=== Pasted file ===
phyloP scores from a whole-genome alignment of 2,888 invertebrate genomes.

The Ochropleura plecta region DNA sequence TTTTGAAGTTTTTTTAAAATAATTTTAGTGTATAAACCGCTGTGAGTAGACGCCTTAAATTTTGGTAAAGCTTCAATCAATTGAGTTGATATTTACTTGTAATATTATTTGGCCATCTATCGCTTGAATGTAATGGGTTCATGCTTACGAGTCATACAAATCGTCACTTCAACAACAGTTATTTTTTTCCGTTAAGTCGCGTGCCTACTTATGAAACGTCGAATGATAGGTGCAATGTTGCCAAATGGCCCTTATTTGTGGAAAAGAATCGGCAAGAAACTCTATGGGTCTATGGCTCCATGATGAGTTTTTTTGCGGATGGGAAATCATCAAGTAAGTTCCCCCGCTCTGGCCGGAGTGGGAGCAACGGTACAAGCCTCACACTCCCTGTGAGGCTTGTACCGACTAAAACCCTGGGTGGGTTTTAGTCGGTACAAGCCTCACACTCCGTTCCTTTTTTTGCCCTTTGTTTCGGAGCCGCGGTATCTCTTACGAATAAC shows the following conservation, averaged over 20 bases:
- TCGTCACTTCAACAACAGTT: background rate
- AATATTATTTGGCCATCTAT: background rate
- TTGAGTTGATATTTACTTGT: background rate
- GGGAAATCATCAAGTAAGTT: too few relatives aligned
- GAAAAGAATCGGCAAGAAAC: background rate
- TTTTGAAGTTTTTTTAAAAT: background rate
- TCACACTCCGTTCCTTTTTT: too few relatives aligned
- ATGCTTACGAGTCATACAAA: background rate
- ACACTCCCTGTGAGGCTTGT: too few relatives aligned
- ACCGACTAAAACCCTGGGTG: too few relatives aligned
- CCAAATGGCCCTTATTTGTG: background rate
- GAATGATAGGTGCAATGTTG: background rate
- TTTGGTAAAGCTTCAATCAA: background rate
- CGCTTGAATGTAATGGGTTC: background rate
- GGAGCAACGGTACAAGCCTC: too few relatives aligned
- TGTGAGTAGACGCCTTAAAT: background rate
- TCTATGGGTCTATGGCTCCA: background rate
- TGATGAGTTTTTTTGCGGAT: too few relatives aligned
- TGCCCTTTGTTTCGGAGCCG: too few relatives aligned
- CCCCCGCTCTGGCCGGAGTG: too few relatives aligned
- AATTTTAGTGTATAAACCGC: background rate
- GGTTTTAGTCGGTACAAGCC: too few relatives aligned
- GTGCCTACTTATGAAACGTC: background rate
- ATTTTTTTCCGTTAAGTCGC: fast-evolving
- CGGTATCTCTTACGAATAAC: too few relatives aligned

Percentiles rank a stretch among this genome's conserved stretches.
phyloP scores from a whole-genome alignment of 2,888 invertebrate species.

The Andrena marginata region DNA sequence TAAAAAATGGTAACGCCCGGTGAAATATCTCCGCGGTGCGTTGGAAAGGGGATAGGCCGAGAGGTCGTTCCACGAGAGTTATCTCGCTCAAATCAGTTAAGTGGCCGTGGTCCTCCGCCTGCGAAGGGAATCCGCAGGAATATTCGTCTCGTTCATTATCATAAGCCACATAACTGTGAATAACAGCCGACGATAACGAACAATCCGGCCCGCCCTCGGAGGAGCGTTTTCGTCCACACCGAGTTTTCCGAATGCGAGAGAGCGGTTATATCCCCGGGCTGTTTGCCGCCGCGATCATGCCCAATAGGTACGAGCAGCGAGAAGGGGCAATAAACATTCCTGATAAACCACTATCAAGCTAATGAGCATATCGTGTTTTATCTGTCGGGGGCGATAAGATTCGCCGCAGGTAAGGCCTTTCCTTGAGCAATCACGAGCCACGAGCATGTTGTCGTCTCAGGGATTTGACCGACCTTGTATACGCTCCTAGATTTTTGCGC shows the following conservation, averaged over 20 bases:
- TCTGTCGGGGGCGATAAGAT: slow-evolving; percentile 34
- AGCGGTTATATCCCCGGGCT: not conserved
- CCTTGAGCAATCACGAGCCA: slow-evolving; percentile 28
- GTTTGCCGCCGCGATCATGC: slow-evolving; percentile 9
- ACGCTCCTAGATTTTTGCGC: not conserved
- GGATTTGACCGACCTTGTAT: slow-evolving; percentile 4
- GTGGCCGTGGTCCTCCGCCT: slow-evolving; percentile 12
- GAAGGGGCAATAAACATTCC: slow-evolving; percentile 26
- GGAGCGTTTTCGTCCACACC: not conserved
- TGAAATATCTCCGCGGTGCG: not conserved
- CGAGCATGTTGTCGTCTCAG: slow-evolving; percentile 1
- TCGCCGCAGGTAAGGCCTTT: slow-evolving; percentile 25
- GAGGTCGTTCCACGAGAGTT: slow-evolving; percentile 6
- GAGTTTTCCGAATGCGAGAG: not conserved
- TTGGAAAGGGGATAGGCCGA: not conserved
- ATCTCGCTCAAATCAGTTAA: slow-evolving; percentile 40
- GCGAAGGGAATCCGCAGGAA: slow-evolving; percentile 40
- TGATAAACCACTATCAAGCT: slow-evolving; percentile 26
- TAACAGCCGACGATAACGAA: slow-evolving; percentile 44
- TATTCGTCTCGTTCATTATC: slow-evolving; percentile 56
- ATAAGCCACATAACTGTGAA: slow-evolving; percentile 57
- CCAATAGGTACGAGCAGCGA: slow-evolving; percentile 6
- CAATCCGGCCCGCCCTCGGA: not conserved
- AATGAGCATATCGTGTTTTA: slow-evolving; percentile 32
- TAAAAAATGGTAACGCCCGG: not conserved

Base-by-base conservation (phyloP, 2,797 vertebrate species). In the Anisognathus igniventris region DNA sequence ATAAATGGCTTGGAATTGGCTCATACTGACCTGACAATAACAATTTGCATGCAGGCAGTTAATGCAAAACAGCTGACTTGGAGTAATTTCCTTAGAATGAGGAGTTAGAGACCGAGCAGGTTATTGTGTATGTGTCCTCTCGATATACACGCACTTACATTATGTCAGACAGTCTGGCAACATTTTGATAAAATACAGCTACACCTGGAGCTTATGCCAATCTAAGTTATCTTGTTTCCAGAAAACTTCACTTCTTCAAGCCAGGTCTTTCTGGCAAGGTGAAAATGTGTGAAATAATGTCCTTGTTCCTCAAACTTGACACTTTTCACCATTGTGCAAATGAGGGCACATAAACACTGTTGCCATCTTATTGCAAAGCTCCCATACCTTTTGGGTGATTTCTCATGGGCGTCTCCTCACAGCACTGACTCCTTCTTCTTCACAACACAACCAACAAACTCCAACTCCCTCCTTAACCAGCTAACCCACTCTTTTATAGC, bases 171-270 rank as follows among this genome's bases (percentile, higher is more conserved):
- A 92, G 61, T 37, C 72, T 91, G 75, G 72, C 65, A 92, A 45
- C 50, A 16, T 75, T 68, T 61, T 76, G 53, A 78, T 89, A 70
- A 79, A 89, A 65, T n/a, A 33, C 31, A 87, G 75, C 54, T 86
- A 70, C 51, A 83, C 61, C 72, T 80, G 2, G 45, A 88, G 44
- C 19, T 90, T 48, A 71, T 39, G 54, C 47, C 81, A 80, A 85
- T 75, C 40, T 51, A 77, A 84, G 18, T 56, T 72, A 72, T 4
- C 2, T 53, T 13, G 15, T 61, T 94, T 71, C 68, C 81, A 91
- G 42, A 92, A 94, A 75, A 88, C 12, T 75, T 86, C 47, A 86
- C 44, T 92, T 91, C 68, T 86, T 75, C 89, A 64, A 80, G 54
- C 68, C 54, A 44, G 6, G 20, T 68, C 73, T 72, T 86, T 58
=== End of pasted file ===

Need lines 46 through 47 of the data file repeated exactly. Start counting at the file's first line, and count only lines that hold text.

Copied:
- ATCTCGCTCAAATCAGTTAA: slow-evolving; percentile 40
- GCGAAGGGAATCCGCAGGAA: slow-evolving; percentile 40